This week’s Monday Money Funny is inspired by an email I received Sunday from a regular reader, Scott (shout out to Scott). We frequently exchange emails, in his recent email Scott advised “You may not want people at work to find your blog. Some people can be jealous and turn into back - stabbers, if they think your going some place or have more then they have ... even if you actually worked hard for it...”. This got me thinking, and not just about not sharing my blog at work (which I don’t, in fact no one who knows me in person has seen this blog – that way I can be totally open and discuss all of my finances, since so often this is a taboo topic for public conversation).
After briefly thinking about my anonymity, I moved on to really thinking over Scott’s comment about people being jealous which got me to thinking about an article that I bookmarked several weeks ago from the LA Times called “Why people believe weird things about money.” In this article the author, Michael Shermer, reports on experiment in behavioral economics.
Below are the highlights from the article:
[…] Would you rather earn $50,000 a year while other people make $25,000, or would you rather earn $100,000 a year while other people get $250,000? Assume for the moment that prices of goods and services will stay the same.
Surprisingly -- stunningly, in fact -- research shows that the majority of people select the first option; they would rather make twice as much as others even if that meant earning half as much as they could otherwise have. How irrational is that? […]
Consider one more experimental example to prove the point: the ultimatum game. You are given $100 to split between yourself and your game partner. Whatever division of the money you propose, if your partner accepts it, you each get to keep your share. If, however, your partner rejects it, neither of you gets any money.
How much should you offer? Why not suggest a $90-$10 split? If your game partner is a rational, self-interested money-maximizer -- the very embodiment of Homo economicus -- he isn't going to turn down a free 10 bucks, is he? He is. Research shows that proposals that offer much less than a $70-$30 split are usually rejected. […]
The last experiment reminds me of a game show, Friend of Foe, that was on VH1 a few years ago and hosted by Lisa Kennedy where you answered questions together with a stranger then had to decided in the end how to split the money. The options for dividing the money were split evenly or one person take it all, if you both chose to split the money you each took home ½ of the winnings, if you chose to take all yourself and the other person chose to split then you took it all, but if you both choose to take it all then no one received any money. Guess which option was most frequently selected --- hmm I wonder why this show is no longer on the air, after all they didn’t have to spend any money on prizes.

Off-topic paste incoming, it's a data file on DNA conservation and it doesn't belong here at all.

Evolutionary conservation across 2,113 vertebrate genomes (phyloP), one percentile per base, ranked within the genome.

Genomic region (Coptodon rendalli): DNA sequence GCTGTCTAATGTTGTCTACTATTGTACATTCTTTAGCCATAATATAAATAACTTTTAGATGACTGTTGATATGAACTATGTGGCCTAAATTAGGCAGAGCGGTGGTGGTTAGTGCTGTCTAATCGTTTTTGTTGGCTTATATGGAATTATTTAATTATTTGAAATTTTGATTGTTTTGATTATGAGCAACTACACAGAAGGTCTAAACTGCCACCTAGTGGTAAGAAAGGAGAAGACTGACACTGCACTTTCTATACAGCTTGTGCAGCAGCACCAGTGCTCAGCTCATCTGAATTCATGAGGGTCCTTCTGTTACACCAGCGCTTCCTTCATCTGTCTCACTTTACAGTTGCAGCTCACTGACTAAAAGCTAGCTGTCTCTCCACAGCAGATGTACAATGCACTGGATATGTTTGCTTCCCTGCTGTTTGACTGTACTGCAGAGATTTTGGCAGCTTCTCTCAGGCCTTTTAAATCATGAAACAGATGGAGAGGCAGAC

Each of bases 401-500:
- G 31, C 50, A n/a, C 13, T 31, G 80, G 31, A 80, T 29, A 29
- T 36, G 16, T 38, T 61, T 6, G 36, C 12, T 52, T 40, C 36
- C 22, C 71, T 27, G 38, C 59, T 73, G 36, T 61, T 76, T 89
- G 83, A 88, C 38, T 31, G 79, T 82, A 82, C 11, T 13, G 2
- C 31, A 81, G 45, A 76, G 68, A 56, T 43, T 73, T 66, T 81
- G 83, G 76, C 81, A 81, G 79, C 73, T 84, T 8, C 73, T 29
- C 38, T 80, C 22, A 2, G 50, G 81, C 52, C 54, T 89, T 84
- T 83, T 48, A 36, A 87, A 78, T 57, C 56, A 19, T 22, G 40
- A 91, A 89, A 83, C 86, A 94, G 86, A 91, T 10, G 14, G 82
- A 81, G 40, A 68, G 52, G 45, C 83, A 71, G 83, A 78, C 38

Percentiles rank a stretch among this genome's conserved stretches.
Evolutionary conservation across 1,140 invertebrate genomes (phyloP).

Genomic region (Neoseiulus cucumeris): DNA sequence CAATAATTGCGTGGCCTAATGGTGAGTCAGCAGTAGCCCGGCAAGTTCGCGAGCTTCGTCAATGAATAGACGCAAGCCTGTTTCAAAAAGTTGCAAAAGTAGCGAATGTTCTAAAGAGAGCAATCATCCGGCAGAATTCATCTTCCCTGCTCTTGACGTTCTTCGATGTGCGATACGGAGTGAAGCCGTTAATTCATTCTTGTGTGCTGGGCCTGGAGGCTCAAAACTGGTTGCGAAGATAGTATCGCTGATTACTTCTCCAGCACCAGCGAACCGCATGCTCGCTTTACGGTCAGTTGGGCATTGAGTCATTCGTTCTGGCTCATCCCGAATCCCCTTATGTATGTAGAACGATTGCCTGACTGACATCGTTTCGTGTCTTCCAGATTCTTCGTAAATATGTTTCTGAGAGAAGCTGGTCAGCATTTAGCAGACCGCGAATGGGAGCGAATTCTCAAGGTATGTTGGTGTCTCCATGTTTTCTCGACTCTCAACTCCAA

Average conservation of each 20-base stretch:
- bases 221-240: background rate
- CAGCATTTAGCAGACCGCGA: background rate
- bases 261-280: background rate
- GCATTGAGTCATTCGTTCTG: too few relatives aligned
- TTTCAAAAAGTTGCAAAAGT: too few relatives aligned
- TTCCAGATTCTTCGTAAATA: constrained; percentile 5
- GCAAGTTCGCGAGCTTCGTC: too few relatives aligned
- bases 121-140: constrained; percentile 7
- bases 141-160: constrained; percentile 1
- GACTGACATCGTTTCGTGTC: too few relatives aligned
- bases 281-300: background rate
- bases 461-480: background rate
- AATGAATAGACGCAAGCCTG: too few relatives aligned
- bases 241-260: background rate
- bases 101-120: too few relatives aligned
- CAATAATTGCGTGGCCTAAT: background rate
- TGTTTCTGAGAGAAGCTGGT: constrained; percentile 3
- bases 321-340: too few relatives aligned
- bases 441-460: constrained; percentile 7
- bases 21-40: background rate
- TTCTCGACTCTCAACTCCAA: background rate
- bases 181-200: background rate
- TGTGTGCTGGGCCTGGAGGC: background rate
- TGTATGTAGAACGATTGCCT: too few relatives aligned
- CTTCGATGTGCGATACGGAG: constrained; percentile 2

The article concludes that: When it comes to money, as in most other aspects of life, reason and rationality are trumped by emotions and feelings.
I admit, I’m a victim of letting my emotions and feelings rule my money. Money is very personal for me, this is why its personal finance. I found a few articles to help us all with separating your emotions from your finances."Emotion and Money" from Science Central News help explain how to take risks
"Keeping your Finances and Emotions on an Even Keel" from bnet explains how to not confuse net worth with self worth
Stay tuned for next week's Monday's Money Funny. Also if you run across any Money Funnies please email them to me at firstname.lastname@example.org and if I use them I will give you credit and link to your blog and if you inspire the “Money Funny” topic, I’ll give you a shout out.